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Patents: 240 of 511
UNITED STATES PATENT OFFICE
PETER H. JACKSON, OF SAN FRANCISCO, CALIFORNIA.

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Peter H. Jackson
13 of 14
LENS FOR ILLUMINATING-TILES.
SPECIFICATION forming part of Letters Patent No. 446,350, dated February 10, 1891.
Application filed October 27, 1890. Serial No. 369,516. (No model.)
To all whom it may concern:
    Be it known that I, PETER H. JACKSON, a citizen of the United States, residing in the city and county of San Francisco, State of California, have invented an Improvement in Lenses for Illuminating-Tiles; and I hereby declare the following to be a full, clear, and exact description of the same.
    My invention relates to the class of lenses to be used in cement, concrete, or other plastic material when applied to illuminating-tiles for sidewalks, floors, roofs, and the like for lighting apartments beneath.
    My invention consists in the novel lens, and in said lens in connection with the surrounding material in which it is embedded, all of which will be hereinafter fully described, and specifically pointed out in the claim.
    The objects of my invention will appear in the course of the following description.
    Referring to the accompanying drawings for a more complete explanation of my invention, Figure 1 is a view of my lens. Fig. 2 is a vertical section of same. Fig. 3 is a vertical section showing several of my lenses in connection with the surrounding plastic material forming the equivalent of a flat arch.
    The lens A is made of glass, and is preferably so formed that its bottom surface for the effusion of the rays of light will be equal, or nearly so, in area with the top surface which receives the rays, so that the exit of light will be equal to the influx. Beyond or outside of the light-bearing part or area of the lens, around its periphery at the bottom thereof, is an extension a of the smallest quantity of glass consistent with strength for the purpose. The bottom of this extension is flat and forms the bearing upon which it depends for support upon the iron or concrete foundation or base of the tile-frame, as shown in Fig. 3. This extension is of a frustuminal character, having its greatest diameter at its base, and it gradually tapers upwardly until it merges into the general circumference of the lens. This small quantity of material in this extension is equivalent for strength to the tapering projection beyond the shaft of the footing of a brick or stone pier used for the support of buildings and bridges.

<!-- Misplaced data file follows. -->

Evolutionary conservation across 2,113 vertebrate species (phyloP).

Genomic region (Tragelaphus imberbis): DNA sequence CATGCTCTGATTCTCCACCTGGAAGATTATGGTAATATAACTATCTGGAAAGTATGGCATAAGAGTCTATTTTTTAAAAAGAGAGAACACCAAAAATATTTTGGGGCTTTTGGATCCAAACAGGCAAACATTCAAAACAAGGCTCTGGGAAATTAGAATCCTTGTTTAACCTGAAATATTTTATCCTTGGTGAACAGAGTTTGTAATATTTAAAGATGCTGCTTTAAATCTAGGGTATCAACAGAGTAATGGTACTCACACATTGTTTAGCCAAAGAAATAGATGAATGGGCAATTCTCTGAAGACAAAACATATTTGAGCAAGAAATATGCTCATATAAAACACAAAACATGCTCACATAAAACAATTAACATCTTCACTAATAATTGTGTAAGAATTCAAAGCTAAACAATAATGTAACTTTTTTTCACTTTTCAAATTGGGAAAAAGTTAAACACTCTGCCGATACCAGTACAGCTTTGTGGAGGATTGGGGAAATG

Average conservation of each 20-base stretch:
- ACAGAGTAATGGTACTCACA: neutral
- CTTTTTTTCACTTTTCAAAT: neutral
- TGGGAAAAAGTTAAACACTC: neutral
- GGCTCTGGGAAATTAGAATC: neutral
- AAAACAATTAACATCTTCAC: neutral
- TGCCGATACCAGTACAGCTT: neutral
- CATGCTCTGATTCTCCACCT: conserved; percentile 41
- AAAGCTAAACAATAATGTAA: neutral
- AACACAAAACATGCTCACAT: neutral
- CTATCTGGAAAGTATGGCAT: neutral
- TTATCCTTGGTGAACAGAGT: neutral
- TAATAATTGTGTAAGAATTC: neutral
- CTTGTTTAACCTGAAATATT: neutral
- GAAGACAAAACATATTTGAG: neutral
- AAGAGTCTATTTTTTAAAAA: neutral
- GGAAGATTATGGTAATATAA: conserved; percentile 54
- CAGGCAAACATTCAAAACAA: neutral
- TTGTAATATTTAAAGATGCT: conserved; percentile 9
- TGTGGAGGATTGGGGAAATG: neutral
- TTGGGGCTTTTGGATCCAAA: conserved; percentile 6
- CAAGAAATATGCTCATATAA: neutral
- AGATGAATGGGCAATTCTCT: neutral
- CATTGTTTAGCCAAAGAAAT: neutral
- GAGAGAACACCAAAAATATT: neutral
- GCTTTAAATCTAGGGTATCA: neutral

The first advantage of this frustuminal extension a is that it provides a support for the lens outside of the light area, so that none of the light is obstructed, and this support is at its bottom directly upon the proper base or foundation of the tile-frame. In gaining the support economy in the use of material consistent with the requisite strength is had. Another advantage and function of this tapering extension a is that it forms a skewback for the filling material in the spaces between adjacent lenses. This filling is shown by B in Fig. 3, and consists of cement or concrete or any other plastic material which becomes hard upon setting. These spaces are of such a shape, on account of the skewback of the surrounding or adjacent lenses, that the material filled into them becomes the equivalent of a flat arch with increased strength due to that construction. Therefore the filling material has increased resistance to the passage over it of heavy bodies or when subjected to severe impact. The force of a heavy body falling upon this filling material thus shaped into flat arches by the surrounding skewbacks of the lenses is transmitted diagonally upon the sloping skewback sides in the direction of its center. In Fig. 3 I have indicated by the dotted lines x y the direction of this force. The lines of resistance of the flat arch are coincident to a right angle formed by a line from the skewback, the abutment of the latter being the base of the angle. Another advantage of this tapering extension on the periphery of the lens is that it serves to better retain the lenses in place during the application of the thick plastic material around and about them. In this operation the plastic material in a thick mass is roughly laid on the lenses, which rest in their respective places, either on a wooden form if a cement bottom is to be used or on an iron plate or sheet if an iron bottom is to be used. The mass is filled in between the lenses even with their top surfaces. It is then pressed down on one side at a time, and the pressure being on one side, rubbing over their surfaces with a trowel causes the side opposite to that on which the pressure is applied to lift up; but with lenses such as I have described the weight of the material on the tapering projection better retains the lens in its position in its socketed bed against the applied pressure in troweling, which ordinarily has the effect